5 Ways to Protect Your Money in Retirement

My Comments: OK, #5 may be a bit of a stretch for me. I’ve had a black thumb all my life; anything I plant dies immediately.

There are now millions of us in retirement, or what for some of us is semi-retirement. And whether you believe it or not, the rules underlying economics and finance have not suddenly become invalid.

No, the world is not about to end, though some would have you believe it might. But it will be different and there are always unintended consequences. The level of uncertainty right now is troubling to me, so these steps you might take are informative.

Martin A. Smith, CRPC®, AIFA®, RPS® February 27, 2017

Retirement is a celebrated event for obvious reasons. You have worked 30 to 40 years hopefully doing what you love and made a positive impact on society, within your church, and for the legacy and name of your family. Despite these noteworthy accomplishments, if you are not careful your “golden years” might not be quite as golden as you have hoped.

There’s almost nothing worse than finally arriving at your desired destination in life only to have the rug snatched from under you because of some mistakes that could have been avoided. That is what I am here to help you accomplish today…before you retire. Or, if you are already retired, then I urge you to consider the first of five ways retirees should protect their money during retirement. Truth is, you really do have a lot to lose, so let’s not risk it!

Here are five ways retirees should protect their money during retirement:

1. Invest in a Good Cybersecurity System

Cyber fraud is on the rise and retirees and the elderly are among the most vulnerable targets for cyber criminals. In many cases, being a victim of this type of crime can be avoided. Learn how to take measures to secure your personal data, such as sending secure emails with files that are encrypted when communicating with your financial advisor.

2. Understand What Your Retirement Money Is Invested in and Why

Financial literacy is a challenge for many. While many retirees are familiar with investment vehicles such as mutual funds, stocks and conceptually speaking, bonds, there are fewer who are able to explain how their portfolio is invested, what type of asset classes their portfolio is comprised of and how the economy will impact their portfolios.

In addition, I have found that a number of investors simply have the wrong notion in their minds about the pros and cons of investing in the stock market during a recession. Investment portfolios will fluctuate throughout the economic cycle (peak, recession, trough recovery expansion and peak).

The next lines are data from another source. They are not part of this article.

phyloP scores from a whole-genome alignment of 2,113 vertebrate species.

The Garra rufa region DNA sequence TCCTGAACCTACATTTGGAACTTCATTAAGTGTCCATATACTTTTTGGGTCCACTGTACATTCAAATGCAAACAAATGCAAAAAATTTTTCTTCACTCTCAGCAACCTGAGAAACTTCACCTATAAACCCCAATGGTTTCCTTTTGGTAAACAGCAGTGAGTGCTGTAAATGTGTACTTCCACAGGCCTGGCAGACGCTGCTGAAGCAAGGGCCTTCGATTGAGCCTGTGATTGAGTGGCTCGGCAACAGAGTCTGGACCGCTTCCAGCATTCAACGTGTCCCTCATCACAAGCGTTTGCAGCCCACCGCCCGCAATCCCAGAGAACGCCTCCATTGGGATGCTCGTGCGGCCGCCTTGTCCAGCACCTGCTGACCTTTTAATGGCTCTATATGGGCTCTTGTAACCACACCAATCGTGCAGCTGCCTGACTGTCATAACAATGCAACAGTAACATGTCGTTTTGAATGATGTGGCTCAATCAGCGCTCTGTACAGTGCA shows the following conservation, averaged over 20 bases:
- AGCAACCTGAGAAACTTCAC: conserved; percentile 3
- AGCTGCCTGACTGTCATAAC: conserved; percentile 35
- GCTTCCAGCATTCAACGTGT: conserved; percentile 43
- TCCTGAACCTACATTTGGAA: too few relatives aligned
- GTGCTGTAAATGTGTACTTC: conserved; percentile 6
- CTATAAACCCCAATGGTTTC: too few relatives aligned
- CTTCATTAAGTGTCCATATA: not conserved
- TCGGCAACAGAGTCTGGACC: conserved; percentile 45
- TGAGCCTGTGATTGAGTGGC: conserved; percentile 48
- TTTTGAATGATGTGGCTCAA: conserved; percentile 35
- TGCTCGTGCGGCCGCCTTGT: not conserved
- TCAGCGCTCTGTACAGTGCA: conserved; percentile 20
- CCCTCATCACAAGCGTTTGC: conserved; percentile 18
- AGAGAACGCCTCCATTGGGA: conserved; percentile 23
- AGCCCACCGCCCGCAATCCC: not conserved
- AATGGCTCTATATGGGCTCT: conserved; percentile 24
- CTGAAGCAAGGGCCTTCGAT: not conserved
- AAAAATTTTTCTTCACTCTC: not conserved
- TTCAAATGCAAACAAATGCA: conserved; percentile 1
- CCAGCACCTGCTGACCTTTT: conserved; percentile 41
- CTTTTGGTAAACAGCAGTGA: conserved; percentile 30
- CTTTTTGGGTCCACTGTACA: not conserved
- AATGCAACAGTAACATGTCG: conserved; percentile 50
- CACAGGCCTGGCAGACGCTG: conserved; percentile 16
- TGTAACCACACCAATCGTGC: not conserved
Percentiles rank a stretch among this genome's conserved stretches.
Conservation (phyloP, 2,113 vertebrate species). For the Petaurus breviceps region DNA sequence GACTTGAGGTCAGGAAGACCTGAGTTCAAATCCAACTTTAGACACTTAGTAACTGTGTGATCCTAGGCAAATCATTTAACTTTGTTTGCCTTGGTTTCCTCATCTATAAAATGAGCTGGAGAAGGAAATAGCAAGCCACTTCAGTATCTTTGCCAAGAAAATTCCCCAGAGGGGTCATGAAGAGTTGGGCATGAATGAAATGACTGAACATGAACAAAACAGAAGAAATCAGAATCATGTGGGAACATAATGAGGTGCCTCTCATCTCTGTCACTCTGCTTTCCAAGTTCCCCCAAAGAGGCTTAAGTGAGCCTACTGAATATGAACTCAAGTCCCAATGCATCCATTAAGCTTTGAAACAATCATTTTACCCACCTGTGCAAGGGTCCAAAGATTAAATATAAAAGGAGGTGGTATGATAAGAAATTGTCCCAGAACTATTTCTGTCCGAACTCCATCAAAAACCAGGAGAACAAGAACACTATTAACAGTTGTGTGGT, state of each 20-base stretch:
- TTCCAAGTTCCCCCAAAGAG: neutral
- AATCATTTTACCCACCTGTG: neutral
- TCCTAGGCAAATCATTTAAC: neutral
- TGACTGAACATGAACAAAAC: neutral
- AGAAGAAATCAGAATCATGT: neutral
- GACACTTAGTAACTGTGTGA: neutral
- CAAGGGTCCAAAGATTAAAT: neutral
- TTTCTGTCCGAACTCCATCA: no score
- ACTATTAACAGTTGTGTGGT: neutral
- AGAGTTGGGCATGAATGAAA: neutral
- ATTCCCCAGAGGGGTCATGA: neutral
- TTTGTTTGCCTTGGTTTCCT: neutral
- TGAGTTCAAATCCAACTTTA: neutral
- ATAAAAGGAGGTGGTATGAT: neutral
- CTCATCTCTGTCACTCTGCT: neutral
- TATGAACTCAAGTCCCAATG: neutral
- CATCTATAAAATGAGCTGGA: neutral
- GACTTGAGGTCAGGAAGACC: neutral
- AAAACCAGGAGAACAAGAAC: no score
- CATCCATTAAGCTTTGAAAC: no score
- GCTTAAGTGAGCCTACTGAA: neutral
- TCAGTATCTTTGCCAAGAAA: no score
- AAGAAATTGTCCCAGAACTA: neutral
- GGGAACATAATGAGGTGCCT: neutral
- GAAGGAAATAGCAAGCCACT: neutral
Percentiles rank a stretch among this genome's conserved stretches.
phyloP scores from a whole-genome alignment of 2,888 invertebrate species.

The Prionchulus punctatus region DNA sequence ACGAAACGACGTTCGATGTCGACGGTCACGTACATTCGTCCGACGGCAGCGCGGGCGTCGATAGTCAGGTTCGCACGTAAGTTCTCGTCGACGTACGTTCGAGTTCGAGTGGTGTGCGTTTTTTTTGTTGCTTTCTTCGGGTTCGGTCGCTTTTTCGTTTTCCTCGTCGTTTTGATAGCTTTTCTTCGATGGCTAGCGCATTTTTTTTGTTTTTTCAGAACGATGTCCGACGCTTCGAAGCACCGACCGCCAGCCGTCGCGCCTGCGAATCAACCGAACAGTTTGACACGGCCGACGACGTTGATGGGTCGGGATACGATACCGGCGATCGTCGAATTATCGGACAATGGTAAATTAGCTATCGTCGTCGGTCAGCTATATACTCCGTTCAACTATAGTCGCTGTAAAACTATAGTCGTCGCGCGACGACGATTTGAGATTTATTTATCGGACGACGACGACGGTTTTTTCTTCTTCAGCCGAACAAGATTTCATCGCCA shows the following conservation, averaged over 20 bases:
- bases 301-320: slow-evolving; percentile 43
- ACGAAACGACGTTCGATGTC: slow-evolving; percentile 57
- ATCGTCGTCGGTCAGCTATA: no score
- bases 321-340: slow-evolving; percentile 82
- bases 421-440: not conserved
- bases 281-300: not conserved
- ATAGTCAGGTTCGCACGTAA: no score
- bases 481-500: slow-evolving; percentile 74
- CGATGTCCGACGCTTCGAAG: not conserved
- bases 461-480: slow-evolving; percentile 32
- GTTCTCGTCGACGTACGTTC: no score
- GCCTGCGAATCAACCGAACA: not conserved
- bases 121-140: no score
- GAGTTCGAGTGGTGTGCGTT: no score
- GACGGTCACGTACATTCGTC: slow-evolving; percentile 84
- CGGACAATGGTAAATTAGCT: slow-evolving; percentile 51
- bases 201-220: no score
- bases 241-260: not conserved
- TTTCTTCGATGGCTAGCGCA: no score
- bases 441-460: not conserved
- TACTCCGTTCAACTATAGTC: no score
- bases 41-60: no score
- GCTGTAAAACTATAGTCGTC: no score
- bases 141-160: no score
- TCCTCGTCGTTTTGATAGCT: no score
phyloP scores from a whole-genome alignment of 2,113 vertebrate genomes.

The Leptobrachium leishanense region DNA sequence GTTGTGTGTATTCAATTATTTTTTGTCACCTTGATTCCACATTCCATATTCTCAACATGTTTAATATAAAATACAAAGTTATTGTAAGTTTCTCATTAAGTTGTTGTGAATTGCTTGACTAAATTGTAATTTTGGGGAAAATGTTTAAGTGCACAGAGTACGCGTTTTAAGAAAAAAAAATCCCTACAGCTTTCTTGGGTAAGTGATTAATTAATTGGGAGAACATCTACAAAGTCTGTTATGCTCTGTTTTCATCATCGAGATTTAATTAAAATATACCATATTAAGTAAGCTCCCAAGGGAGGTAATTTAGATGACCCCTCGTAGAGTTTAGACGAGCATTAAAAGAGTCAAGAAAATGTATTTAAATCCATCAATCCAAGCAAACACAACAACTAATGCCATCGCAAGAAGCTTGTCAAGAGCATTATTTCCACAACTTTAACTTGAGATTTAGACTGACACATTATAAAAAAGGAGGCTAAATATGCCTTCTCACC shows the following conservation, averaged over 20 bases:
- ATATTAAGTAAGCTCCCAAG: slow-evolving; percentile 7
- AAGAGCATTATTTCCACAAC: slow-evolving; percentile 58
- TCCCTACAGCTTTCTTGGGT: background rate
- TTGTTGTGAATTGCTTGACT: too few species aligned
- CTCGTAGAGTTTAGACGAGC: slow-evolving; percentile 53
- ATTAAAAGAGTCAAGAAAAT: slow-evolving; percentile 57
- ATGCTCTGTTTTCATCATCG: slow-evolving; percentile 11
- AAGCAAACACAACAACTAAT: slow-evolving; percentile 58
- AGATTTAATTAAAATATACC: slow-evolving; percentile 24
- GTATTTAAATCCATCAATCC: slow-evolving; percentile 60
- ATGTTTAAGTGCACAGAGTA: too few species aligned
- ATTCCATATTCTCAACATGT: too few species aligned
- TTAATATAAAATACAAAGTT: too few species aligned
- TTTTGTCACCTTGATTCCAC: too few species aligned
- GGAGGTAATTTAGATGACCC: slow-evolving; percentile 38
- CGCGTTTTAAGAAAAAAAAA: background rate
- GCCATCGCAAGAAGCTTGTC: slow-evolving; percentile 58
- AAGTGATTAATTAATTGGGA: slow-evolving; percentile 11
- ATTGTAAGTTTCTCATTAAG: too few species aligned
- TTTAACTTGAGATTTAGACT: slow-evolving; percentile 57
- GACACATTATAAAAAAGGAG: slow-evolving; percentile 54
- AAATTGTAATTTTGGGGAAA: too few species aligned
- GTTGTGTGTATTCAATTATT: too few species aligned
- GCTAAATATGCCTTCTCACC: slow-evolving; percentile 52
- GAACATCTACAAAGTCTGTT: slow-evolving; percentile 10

3. Buy Long Term Care Insurance (LTC)

If you are like most people you expect to live a long time. Innovations in medical science and biotechnology mean that people are living longer. In fact, according to the National Institute on Aging’s “Global Health and Aging” report, “The dramatic increase in average life expectancy during the 20th century ranks as one of society’s greatest achievements. Although most babies born in 1900 did not live past age 50, life expectancy at birth now exceeds 83 years in Japan—the current leader—and is at least 81 years in several other countries.”

What does this mean for someone who is retired? While it is mostly good news, the bad news is that living longer comes with a price tag and an expensive one at that. That price tag is what we refer to as needing nursing care (i.e. long-term care), whether it’s in-home care or a nursing home facility.

The average daily cost of Long Term Care in most states exceeds $200 per day, in today’s dollars. Just image what the future inflation-adjusted cost will be. Long-term care is definitely a conversation that you want to have with your financial advisor.

Unless you have enough money saved to self-insure, a person who is retired can watch the value of their estate diminish considerably if they are uninsured and forced to spend their retirement savings to provide for their own nursing care needs, or the needs of an uninsured elderly parent.

4. Steer Clear Of Items That Depreciate

Many things will depreciate in value faster than you can say, “I love my retirement!”

I cannot say enough about “impulse buying,” especially for those who may suffer from an impulsive spending disorder. If you truly love your retirement, then don’t jeopardize your quality of life in retirement with wasteful spending. One example that comes to mind is casinos. According to http://www.casinowatch.org, there are 1,511 casinos in the United States that rake in $71.1 billion in annual revenues.

5. Plant a Vegetable Garden. Yes, I Am Serious!

You can’t enjoy your retirement fully if you are not in the best physical shape, right?

According to the Centers for Disease Control and Prevention (CDC), moderate-intensity level activity for 2.5 hours each week can reduce the risk for obesity, high blood pressure, type 2 diabetes, osteoporosis, heart disease, stroke, depression, colon cancer and premature death. The CDC considers gardening a moderate-intensity level activity, and can help you to achieve that 2.5 hour goal each week.

So, perhaps now would be a good time for you to engage in an activity that requires you to kneel, squat, use your arms, shoulders, back and leg muscles more vigorously.
Gardening is one of the best ways for retirees to gain exercise without having to spend money on a gym membership. In addition to the benefit of just being able to enjoy the outdoors and gain peace of mind as you feel the wind blowing, you can also save money by growing your own food.

Furthermore, how comfortable are you with the idea of pesticides, certain chemicals and “orgenetically engineered foods” that have been genetically engineered in some laboratory? I’ll pass! You should enjoy your retirement, therefore I hope you consider these suggestions.

Advertisements